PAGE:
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Discussion Starter · #1 ·
I have a room (13'x25') for which I would like to purchase a DLP projector. I would like to place the projector at or near the rear of the room, and would like a screen of around 130"-150". I am considering either an NEC LT-150 (approx $2500-$3000) or a Sharp XV-Z9000 (approx $9000). Could someone on this board please comment on

1. The benefits of spending $6000 more on the XV-Z9000, or any other high priced DLP (is it the resolution, brightness..?)

2. What is the price of a replacement lens on these two projectors.

Thanks

Vas
 

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Just thought I'd let you know that you can get the Sharp at around the $7k mark. For more info email me for details.


So the difference is now $4k. Now are you going to use the projector on a 16:9 Screen? If the answer is yes than with the Sharp you will not need the addition of a ISO or Panamorph lens etc as the Sharp is the 1st DLP projector to have a native 16:9 panel. Do you have to use a PC with the LT-150? If so you will not need a PC for the Sharp as the Sharp from many reports around (just use the search function) will provide a great picture out of the box. Are you sensative to rainbows? In any case the best thing is to see both projectors together using the same source playing the same movie and decide for yourself. As for the replacement lens prices I don't know. However ask for a replacement lamp price and that I can roughly give you.


Spero D.


[This message has been edited by Spizz (edited 10-08-2001).]
 

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It is a bit spiteful to say the LT150 requires a PC and a panamorph lens. A Sharp would gain as much as the LT150 by the use of an HTPC. The LT150 looks great out of the box also. The 16:9 panel is nice, but the XGA panel on the LT150 is still capable of displaying every piece of information off a DVD, without a panamorph. The Sharp will display quite a bit more information on HDTV material though. The Sharp does have much less rainbow effect, for those senstive to it. And the Sharp has a zoom lens which makes setup easier and more flexible. The LT150 can be easily gotten for less than $2500 though.
 

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Then the question is how much better is the Sharp if you add the ISCO, have it "Thumperized" for lower black level and improved contrast to ~1100:1, "Cliffized" for 6500k color temp and proper grey scale tracking? Total cost for the above ~$4,500 including projector. Is the Sharp still $2,500 better?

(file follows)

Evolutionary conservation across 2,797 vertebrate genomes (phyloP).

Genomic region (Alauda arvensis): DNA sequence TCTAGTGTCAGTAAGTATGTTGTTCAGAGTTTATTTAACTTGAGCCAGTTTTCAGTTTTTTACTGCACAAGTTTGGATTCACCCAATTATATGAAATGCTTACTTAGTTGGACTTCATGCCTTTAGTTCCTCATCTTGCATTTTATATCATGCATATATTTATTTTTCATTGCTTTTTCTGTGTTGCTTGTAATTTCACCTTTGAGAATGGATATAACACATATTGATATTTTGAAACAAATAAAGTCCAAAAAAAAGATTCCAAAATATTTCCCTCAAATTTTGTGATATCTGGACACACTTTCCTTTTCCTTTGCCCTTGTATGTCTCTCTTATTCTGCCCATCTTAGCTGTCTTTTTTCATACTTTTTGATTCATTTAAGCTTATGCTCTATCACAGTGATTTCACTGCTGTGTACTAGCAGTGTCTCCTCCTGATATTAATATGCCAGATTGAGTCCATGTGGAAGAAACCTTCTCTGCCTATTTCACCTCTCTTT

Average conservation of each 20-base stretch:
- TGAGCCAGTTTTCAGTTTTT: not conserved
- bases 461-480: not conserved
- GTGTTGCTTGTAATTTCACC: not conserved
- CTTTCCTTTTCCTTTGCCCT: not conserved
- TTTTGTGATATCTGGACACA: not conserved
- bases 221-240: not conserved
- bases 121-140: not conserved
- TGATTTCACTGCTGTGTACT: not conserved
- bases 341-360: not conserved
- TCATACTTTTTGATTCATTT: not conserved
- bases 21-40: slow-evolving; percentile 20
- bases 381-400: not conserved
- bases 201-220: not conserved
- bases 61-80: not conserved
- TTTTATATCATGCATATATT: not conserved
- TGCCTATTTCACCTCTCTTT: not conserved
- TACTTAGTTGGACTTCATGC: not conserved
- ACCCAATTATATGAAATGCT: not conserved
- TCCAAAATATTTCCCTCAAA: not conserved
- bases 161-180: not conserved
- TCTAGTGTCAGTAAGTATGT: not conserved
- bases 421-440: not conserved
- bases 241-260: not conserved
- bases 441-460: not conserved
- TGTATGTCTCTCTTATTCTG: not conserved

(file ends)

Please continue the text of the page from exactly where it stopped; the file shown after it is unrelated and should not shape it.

------------------

John
My HT Picts
 

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Quote:
It is a bit spiteful to say the LT150 requires a PC and a panamorph lens.
No spite at all. I am just stating what will be required to add to the LT150 which the Sharp 9000 already has.

Quote:
A Sharp would gain as much as the LT150 by the use of an HTPC.
From what I have read on this forum I would have to disagree.

Quote:
The 16:9 panel is nice, but the XGA panel on the LT150 is still capable of displaying every piece of information off a DVD, without a panamorph.
The statement I made above is based on whether the poster would be using a 16:9 screen or not as I posted above.

Quote:
The Sharp does have much less rainbow effect, for those sensitive to it. And the Sharp has a zoom lens which makes setup easier and more flexible.
To that I would agree. Most people have posted that the rainbow issue is a non issue on the Sharp with its 6x wheel.

Quote:
The LT150 can be easily gotten for less than $2500 though.
Sounds great if that is what you are after.

Quote:
Then the question is how much better is the Sharp if you add the ISCO, have it "Thumperized" for lower black level and improved contrast to ~1100:1, "Cliffized" for 6500k color temp and proper grey scale tracking? Total cost for the above ~$4,500 including projector. Is the Sharp still $2,500 better?
John that is why I say for the poster to go see both for himself and to decide for himself since he will be the one watching the projector. He can also factor in whether the rainbows that people witness on the LT-150 will bother him or not. Does the poster want to go to the trouble of adding and fitting an external device such as a ISCO (just one more thing that can go wrong) Also since you are getting it "Thumperized" you are voiding your LT-150 warrantee. What is a warrantee worth to you? Also there is no zoom on the LT-150 so not as much flexibility. There is the LT-150's 1000 hour lamp life compared to the Sharp's 2000 hours therefore more globes to go through on the LT-150. A quieter fan on the Sharp XV-Z9000U/E. 5 Separate Inputs on the Sharp XV-Z9000 with 2 sets of Component inputs.


You asked "Is the Sharp still $2,500 better?" To that the answer for me is a most definite yes.


Spero D.


[This message has been edited by Spizz (edited 10-08-2001).]
 

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I am baffled as why you think you must have a panamorph to display on a 16:9 screen. I dsiplay 4:3 projectors on 16:9 screens all the time without a panamorph.
 

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How do you display a native 4:3 projector on a 16:9 screen to fill up the screen fully using the full resolution of the 4:3 projector?


Spero D.
 

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I would be wary of believing that the extra $$ for the Sharp will eliminate the rainbow. Although the new Yamaha and Sharp are better in this regard, they still have rainbow issues .


This isn't meant to be inflamatory. I just wanted to set expectations correctly. The Sharp looks like a great unit, with some nice features, but some folks are still reporting that rainbow can be seen. I think that the very nature of a spinning color wheel guarantees that the sensitive will see the effect.
 

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Who said anything about using the full resolution of the panel? I can display every pixel of DVD information inside an XGA panel. The extra resolution of a 16:9 panel adds detail on HD material.
 

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Milori I never said the rainbow issue had been eliminated. Just that most people whom have seen the projector say it is a non issue, much like the poster in the thread you referenced to. Also the post you refer to, as I have seen this post also here, is one of the few ones that notice it still on the Sharp. As I say see the unit for yourself and decide.